Since 1879 Josefina Oliver feels the need and the drive of leaving black and white or sepia in her photos and take them into colour, into another space. Although she is aware of the plus she gives her shots, she ignores the vanguardism that implies her decision in that moment. As a woman, professional growth is neglected to her and she cannot see herself as a photographer. She persues this captivating hobby without even discerning the gigantic oeuvre she keeps on developing.
As from 1899, she devotes entirely to photography and illumination (hand-colouring). She learns techniques with her friends, following the guidelines of Francisco Pociello’s Modern Photography.
She also buys emulsified artistic papers in photographic stores for developing copies, with art nouveau, art deco and fancy frameworks which she uses as a context for her best photos later illuminated by her.
The small format of 9 x 12 cm of her plates requires a great deal of skill with the paintbrush and a lot of dedication when illuminating with albumin colours.
She paints in a naive style, at times impresionist, where the original photograph almost disappears to give way to a little painting. Some other times, in a more traditional style, she emphasises the finest details, like flowers in a bedspread, with careful execution. The copies she selects to compose postcards and collages belong to this group. Towards 1948, during her last years, she illuminates a little group of photos in a surrealist, rather pop way.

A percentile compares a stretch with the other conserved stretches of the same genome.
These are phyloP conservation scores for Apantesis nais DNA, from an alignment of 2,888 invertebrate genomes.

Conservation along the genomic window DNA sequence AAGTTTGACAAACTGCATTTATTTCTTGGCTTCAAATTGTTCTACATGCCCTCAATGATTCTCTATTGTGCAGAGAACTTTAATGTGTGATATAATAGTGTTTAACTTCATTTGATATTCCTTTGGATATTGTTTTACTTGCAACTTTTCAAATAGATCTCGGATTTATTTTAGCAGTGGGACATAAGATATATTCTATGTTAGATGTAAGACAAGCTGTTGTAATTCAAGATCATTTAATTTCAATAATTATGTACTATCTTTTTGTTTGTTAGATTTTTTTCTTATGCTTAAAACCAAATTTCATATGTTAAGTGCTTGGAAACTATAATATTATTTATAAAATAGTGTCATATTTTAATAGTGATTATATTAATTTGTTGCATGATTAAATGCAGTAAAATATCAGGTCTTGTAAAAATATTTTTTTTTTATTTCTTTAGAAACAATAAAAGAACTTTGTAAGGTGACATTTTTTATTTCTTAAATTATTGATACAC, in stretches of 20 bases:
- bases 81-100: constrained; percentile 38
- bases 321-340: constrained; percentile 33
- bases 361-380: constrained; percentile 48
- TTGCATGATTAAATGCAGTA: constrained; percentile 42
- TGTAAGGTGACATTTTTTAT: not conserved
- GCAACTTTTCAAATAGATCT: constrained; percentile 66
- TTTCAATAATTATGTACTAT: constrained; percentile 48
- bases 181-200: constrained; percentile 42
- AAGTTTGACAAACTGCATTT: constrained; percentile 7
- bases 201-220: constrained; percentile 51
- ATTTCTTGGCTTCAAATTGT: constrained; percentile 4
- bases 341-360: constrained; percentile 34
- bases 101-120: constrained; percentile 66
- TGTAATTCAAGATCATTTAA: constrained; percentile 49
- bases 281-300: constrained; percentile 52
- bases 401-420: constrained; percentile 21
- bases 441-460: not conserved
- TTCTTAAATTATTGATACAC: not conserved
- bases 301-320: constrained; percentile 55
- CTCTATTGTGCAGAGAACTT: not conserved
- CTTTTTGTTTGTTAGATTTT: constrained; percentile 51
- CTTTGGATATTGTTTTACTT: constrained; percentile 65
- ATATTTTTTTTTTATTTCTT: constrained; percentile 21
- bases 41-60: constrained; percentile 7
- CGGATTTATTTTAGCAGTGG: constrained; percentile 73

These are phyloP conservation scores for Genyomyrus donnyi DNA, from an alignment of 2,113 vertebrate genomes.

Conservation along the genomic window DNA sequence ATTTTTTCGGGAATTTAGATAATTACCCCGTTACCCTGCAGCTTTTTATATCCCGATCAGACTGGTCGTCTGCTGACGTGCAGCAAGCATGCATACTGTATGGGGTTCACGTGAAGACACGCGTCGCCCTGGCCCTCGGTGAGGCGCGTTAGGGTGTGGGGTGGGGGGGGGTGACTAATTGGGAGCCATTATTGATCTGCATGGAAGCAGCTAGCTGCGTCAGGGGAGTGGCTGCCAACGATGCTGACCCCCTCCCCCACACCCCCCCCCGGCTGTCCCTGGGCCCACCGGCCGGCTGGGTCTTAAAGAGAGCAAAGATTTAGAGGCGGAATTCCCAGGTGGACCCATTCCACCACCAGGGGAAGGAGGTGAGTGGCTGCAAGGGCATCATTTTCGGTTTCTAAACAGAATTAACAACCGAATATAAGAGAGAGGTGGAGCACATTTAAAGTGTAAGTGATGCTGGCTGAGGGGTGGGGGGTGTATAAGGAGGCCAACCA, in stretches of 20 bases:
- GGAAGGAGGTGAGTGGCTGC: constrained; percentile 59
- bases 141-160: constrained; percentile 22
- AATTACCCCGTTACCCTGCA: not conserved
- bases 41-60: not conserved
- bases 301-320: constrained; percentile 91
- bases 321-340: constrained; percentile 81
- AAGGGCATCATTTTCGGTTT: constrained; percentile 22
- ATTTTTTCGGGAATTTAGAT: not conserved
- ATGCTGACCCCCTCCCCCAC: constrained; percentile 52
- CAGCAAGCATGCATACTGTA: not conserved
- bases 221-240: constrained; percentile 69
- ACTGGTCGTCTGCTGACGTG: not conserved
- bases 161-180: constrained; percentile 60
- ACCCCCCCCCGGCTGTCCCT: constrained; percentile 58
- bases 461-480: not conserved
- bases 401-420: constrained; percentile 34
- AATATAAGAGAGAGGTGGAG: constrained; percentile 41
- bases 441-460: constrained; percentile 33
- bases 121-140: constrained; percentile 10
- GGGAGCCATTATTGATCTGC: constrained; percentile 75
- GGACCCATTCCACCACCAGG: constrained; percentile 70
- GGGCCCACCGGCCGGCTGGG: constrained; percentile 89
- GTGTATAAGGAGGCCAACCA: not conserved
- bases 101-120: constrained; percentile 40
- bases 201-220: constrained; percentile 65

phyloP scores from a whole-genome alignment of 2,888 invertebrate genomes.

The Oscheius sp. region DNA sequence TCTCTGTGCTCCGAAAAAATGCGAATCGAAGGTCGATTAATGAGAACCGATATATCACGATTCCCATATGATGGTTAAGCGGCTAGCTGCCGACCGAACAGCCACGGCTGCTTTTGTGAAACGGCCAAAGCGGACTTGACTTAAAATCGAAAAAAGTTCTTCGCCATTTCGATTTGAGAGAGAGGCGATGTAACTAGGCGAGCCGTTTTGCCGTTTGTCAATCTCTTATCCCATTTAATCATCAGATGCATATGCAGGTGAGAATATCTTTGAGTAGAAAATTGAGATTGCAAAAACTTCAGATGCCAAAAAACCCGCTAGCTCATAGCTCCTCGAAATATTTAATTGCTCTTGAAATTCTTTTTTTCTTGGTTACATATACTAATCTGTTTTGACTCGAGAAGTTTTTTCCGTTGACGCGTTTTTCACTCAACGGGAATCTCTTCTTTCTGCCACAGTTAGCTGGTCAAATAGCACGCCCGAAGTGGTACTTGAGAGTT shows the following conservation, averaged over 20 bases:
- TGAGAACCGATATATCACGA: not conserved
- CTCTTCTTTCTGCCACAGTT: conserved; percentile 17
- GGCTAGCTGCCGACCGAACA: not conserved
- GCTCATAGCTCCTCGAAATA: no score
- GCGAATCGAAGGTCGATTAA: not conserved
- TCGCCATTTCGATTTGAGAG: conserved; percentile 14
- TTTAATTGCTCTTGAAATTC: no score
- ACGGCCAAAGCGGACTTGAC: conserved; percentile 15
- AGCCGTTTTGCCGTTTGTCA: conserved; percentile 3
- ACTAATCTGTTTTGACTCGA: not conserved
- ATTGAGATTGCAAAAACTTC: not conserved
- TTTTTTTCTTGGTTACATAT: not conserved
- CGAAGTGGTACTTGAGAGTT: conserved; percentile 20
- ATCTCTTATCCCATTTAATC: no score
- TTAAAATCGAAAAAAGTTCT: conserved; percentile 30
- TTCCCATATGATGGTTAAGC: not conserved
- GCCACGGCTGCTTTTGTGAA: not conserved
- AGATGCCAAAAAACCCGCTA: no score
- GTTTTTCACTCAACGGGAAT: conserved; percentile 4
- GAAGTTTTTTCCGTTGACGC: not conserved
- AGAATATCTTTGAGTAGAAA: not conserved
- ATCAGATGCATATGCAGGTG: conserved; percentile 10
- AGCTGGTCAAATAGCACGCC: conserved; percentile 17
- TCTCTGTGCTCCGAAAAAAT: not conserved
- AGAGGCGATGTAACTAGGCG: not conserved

In 1926, her husband Pepe Salas sets up a home-made photo laboratory, where he makes larger copies of many of Josefina’s plates from the begining of the century. She resumes her illuminations on these copies with even more daring tones, since she now lives in a time full of colour, remote from that of her first years.
As from 1952, she is going to insert them among the texts of her last four volumes which she leaves already edited for further binding, as she points out in her diary:
‘(…) something I won’t be able to do due to my age and my shattered health (…)’ Diary 19, p.120